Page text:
Massachusetts State House,
Restoration of the Dome & Lantern
Location: Boston, Massachusetts
Noteworthy: Wood conservation and repairs to the State House’s iconic golden dome
Historic Designation: National Historic Landmark; Part of the Boston Landmark Commission’s Historic Beacon Hill District
Awards: 1998 Commonwealth of Massachusetts Public Construction Award for the Dome Restoration
M&A’s Scope: Restoration of the dome and lantern
Owner: Commonwealth of Massachusetts
Architect: Goody, Clancy & Associates
General Contractor: M. L. McDonald Co.
Massachusetts State House (Exterior restoration of the dome and lantern, 1996)
“In 1996 Muckle & Associates worked with us to perform the woodwork conservation and repair on the Bulfinch dome and cupola, the focus of the State House complex and a centerpiece of Boston’s historic skyline. Their work included replacement of the cupola balustrade, scrolls and urns, repair of the cupola windows, and epoxy conservation of deteriorated wood trim. This was a project of relatively short duration, completed in less than three months, and they accomplished their work within this aggressive schedule with great care, craftsmanship, and professionalism. The projects benefited greatly from their skill and dedication and from the respect they have for historical buildings and spaces.”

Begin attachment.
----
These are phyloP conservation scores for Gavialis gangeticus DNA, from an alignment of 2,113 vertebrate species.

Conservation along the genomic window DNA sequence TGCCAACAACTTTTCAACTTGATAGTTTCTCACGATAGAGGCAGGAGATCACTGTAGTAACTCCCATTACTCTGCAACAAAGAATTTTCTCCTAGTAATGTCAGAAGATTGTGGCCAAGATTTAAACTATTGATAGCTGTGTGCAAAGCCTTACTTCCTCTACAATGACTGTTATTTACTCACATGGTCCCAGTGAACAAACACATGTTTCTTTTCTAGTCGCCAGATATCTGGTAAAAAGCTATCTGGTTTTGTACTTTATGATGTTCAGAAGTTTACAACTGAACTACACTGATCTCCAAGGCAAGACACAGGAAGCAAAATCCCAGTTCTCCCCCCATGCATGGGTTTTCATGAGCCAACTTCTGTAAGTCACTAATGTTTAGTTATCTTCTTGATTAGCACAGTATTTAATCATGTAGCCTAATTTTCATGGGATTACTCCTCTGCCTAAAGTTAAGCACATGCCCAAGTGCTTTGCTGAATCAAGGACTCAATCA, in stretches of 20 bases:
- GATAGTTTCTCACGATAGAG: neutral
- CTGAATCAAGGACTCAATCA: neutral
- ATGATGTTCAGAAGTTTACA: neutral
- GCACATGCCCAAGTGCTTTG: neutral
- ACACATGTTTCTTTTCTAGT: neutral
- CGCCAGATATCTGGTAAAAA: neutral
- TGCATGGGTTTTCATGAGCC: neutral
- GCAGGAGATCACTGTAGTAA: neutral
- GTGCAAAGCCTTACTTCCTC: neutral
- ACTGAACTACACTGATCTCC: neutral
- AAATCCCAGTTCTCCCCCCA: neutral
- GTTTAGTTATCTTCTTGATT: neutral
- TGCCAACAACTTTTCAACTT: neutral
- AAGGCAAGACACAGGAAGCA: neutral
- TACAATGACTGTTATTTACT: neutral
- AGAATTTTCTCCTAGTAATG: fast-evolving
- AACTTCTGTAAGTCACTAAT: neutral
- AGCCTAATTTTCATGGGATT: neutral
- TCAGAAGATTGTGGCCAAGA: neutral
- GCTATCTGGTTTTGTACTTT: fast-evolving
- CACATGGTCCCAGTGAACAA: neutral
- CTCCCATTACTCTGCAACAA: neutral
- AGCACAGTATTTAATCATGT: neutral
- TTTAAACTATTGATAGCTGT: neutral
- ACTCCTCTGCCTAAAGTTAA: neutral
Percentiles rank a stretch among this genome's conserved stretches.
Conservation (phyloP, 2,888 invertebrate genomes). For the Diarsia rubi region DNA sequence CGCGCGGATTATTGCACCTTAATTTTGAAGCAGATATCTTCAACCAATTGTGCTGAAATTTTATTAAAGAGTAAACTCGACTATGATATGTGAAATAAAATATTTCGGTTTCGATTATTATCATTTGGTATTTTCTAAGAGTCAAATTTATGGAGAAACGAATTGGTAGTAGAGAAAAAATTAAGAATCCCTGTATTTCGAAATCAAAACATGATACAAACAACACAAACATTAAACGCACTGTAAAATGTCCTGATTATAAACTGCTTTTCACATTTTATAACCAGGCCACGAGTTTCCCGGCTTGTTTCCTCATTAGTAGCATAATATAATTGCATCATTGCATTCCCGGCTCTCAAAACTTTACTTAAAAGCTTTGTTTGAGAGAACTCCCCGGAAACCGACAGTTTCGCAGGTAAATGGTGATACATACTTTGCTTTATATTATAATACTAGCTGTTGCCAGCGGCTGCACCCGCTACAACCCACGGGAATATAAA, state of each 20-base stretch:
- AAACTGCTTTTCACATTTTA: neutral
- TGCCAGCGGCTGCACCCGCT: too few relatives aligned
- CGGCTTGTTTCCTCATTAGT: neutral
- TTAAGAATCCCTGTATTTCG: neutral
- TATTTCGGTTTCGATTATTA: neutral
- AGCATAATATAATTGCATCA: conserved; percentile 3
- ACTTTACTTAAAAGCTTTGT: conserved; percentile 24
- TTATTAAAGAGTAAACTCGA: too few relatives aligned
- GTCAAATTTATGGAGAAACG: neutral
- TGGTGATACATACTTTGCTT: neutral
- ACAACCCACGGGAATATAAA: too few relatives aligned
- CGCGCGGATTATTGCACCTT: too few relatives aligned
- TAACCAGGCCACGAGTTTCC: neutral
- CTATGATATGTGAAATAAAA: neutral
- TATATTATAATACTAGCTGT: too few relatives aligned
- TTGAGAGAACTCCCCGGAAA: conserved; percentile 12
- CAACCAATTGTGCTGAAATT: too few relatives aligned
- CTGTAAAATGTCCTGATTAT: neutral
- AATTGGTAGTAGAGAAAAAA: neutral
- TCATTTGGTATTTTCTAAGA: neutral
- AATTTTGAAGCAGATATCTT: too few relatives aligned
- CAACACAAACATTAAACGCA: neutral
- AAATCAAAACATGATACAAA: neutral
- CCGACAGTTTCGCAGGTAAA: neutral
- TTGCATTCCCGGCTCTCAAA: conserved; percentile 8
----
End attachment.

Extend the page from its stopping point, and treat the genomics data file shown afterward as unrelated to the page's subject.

–Ralph Tolbert, AIA
The golden dome of the Massachusetts State House is a character-defining feature of the Boston landmark, but the original wood dome was copper clad by Paul Revere’s Revere Copper Company in 1802. In 1874, the dome was gilded with gold leaf, which, except for a short time during World War II, when the dome was painted a dark color, has shown brightly ever since.
As the subcontractor for carpentry in 1996, Rich Muckle supervised his preservation team on the restoration of the Bulfinch dome and lantern, including new curved railings, replacement finials, decorative balustrades, and trim. This restoration was part of the first comprehensive exterior restoration to the structure since its completion in 1798.